“If It Isn’t Fun.” – A Social Awakening?
October 20, 1947
I believe that I am becoming more aware of the world and more interested in people. Increasingly I recognize my deficiencies when I see them manifest in others. But I, nevertheless, continue to find too much fault, being intolerant of my associates’ (and my own) bigotry. Recently I even have nightmares in which I am speaking out forcefully and passionately in some public forum about choosing and leading a “good life.” But on waking, I usually find myself weak and unsure, uncommitted.
It also appears that my simple awakening these days to the more obvious of “humanity’s needs” has painted me “pink” in the eyes of some fellow students. I suspect that I should be more tolerant in dealing with my colleagues who are not yet as socially aware. In truth, the step between us is hardly high enough to trip over.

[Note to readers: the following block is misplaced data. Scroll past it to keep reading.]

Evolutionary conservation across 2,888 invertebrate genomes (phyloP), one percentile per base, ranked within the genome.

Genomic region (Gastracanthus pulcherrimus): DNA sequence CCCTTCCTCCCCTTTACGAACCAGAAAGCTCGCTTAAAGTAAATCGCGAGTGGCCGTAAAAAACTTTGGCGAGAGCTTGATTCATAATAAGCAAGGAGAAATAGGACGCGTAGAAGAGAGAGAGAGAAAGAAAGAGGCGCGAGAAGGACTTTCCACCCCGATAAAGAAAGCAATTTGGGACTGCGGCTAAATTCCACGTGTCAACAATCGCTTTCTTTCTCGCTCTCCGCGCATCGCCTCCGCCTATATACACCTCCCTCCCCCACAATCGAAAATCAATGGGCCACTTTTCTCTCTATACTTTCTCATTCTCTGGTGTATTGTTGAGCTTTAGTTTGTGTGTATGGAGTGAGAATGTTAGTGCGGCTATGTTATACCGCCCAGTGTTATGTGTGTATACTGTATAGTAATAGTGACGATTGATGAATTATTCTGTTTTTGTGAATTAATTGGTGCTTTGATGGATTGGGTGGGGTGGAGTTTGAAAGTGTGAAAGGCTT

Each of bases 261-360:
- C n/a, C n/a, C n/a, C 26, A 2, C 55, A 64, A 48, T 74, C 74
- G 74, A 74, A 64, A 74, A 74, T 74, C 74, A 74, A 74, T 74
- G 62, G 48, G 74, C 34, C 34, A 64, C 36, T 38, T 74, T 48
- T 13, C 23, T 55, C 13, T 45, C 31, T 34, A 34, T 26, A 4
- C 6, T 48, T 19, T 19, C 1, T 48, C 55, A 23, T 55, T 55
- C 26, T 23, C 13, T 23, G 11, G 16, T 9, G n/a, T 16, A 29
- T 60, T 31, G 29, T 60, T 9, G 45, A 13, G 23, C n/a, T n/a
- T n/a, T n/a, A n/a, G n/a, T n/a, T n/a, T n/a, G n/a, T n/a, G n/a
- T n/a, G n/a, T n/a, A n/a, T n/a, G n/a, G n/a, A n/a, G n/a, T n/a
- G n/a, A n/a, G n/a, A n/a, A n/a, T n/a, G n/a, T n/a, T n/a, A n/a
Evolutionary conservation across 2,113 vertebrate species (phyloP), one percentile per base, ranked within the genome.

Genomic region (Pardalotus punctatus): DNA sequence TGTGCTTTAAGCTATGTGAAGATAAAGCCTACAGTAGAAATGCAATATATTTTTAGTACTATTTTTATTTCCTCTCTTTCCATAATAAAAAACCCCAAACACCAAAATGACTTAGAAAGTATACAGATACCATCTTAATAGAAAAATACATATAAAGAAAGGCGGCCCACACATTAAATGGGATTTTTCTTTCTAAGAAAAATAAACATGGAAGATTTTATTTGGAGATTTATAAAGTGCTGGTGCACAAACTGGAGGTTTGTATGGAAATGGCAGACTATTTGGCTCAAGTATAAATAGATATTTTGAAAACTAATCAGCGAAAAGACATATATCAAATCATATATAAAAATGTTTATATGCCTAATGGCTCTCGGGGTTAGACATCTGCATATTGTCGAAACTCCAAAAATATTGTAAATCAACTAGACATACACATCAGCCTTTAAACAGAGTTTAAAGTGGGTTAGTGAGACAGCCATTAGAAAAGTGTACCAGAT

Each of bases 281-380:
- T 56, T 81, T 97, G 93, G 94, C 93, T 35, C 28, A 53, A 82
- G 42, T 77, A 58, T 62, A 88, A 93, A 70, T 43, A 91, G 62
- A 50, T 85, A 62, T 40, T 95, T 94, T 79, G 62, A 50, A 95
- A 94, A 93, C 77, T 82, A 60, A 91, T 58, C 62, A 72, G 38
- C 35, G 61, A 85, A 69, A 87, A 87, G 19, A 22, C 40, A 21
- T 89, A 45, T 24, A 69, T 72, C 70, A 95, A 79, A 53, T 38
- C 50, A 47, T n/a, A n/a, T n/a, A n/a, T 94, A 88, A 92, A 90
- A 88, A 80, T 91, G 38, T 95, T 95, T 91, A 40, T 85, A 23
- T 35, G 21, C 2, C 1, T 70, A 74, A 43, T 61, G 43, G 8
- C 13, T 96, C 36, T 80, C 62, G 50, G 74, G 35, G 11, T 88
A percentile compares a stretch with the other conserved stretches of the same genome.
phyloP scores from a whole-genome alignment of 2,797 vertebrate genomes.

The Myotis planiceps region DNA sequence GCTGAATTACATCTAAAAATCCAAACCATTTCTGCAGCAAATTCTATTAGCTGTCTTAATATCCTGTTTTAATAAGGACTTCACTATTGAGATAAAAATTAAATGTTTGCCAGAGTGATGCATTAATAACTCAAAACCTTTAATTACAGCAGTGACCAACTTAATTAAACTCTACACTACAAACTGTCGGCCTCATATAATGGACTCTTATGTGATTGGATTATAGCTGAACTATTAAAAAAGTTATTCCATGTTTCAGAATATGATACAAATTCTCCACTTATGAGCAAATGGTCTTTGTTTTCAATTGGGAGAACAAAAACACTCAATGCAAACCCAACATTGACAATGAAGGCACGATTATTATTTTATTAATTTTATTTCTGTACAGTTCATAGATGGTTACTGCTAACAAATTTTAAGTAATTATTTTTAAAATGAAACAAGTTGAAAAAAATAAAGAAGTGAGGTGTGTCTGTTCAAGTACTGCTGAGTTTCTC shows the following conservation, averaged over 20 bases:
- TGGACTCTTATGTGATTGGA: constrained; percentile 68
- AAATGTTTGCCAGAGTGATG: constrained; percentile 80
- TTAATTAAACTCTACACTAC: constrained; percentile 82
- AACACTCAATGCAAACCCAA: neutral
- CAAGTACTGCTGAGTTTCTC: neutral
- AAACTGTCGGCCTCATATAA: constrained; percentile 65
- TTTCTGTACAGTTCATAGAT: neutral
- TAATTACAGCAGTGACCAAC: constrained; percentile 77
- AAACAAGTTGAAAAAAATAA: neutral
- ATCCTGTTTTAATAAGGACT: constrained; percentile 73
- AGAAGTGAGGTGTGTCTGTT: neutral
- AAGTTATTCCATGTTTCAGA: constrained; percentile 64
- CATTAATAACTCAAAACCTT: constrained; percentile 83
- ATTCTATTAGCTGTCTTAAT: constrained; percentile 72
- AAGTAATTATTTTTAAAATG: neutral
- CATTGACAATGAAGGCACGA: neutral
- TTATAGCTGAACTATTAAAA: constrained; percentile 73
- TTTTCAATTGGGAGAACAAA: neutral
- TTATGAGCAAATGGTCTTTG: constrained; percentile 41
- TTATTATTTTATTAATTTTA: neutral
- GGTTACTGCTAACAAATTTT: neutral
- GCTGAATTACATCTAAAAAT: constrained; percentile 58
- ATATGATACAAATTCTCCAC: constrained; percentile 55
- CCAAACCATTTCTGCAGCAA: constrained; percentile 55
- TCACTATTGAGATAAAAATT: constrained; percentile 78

I read that these famous lines of John Donne have been proposed for the Hiroshima Memorial:
“Every man’s death diminishes me,
Because I am involved in Mankind.
And therefore, never ask to know
For whom the bell tolls.
It tolls for thee.”